Two Alexandria hospitals failed unannounced fire drills conducted in late August by the city's fire marshal as part of a survey of fire safety in several Virginia hospitals.
Jefferson Memorial Hospital and Alexandria Hospital, which failed the tests, are among 96 hospitals across the state that have partial sprinkler systems or lack them altogether. Both hospitals had insufficient personnel to evacuate the number of patients involved in the fire drills, according to Michael Conner Sr., Alexandria's chief fire marshal.
The study was ordered by the State Board of Housing and Community Development in the wake of last year's fire at Norfolk's Hillhaven Rehabilitation and Convalescent Center, where 12 elderly patients died. The board, which writes state building codes and regulations, will report to the General Assembly on hospital fire safety.
The Alexandria hospitals, along with two others, one in Newport News and another in Martinsville, were randomly selected for a study to see how quickly hospitals without sprinkler systems could evacuate their patients in an emergency, Conner said.
The Virginia Hospital Association has said that the average staffing level in the state is two staff members per patient, enough to handle patient evacuation in case of fire. The cost of installing sprinklers would be prohibitive, hospital officials have said.
Fire officals say, however, that the early morning surprise drills found too few staff members to evacuate patients quickly.
Larry Sartoris, an official with the Virginia Hospital Association, said he had not seen the fire marshal's report, but said that the organization opposes an across-the-board policy of installing sprinklers.
"Cost is one concern," he said. "The issue comes down to whether it's necessary to add the extra level of protection, and whether it provides the extra benefit," he said. "My belief is that the hospitals do generally have high staffing levels and do conduct evacuations properly."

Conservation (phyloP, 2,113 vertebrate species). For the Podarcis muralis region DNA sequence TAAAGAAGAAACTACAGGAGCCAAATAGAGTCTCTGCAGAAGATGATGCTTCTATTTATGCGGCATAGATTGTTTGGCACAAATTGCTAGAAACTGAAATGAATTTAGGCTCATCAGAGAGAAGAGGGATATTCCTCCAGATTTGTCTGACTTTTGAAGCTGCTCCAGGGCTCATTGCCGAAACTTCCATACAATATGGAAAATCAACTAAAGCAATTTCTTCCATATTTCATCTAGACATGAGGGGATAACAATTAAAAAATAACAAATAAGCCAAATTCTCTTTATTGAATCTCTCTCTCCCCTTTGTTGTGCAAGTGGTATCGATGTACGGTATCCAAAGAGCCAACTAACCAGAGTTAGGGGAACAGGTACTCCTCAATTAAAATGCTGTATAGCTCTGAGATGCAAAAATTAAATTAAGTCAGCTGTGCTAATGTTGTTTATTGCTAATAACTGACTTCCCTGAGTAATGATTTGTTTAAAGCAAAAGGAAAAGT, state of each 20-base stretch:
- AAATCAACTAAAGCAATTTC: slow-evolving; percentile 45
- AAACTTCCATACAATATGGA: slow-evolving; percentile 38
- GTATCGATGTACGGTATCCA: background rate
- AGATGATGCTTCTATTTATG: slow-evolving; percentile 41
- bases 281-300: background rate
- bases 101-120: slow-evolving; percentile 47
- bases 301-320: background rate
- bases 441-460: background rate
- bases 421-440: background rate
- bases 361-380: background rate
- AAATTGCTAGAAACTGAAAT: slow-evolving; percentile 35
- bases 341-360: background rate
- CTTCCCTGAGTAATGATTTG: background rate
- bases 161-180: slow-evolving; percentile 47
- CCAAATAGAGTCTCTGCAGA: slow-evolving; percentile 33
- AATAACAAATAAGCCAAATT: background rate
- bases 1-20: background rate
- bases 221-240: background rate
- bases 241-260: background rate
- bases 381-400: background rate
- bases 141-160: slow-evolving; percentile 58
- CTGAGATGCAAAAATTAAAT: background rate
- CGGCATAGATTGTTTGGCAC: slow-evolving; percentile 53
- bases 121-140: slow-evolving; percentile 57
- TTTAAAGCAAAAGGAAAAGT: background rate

Conner said fire marshals considered the problems found at the four hospitals to be typical of problems at hospitals around the state.
"I suspect if we had gone into any one of the others we would have found similar conditions," he said.
Conner said that the main problem at each of the four hospitals tested was that the staff responded too slowly. Conner said he had arranged to meet next month with officials from both Alexandria hospitals as well as various facilities for the elderly in northern Virginia to discuss the findings of the drills.
"I view this as an opportunity that everyone can learn something from, rather than waiting for a tragedy to happen," he said.
The fire marshals have recommended that hospitals increase the frequency of fire drills and install sprinklers or other fire suppression systems. Conner said there were "no gross areas of negligence" at the four hospitals.
Staffing levels, Conner said, are particularly critical for evacuation from a nursing home or hospital, where patients are not ambulatory, and become even more critical if there are no sprinklers to contain a blaze.
As a result of public hearings and testimony conducted this summer by the state Department of Housing and Community Development in Richmond, nursing homes in the state will be required to install sprinklers by Jan. 1, 1993.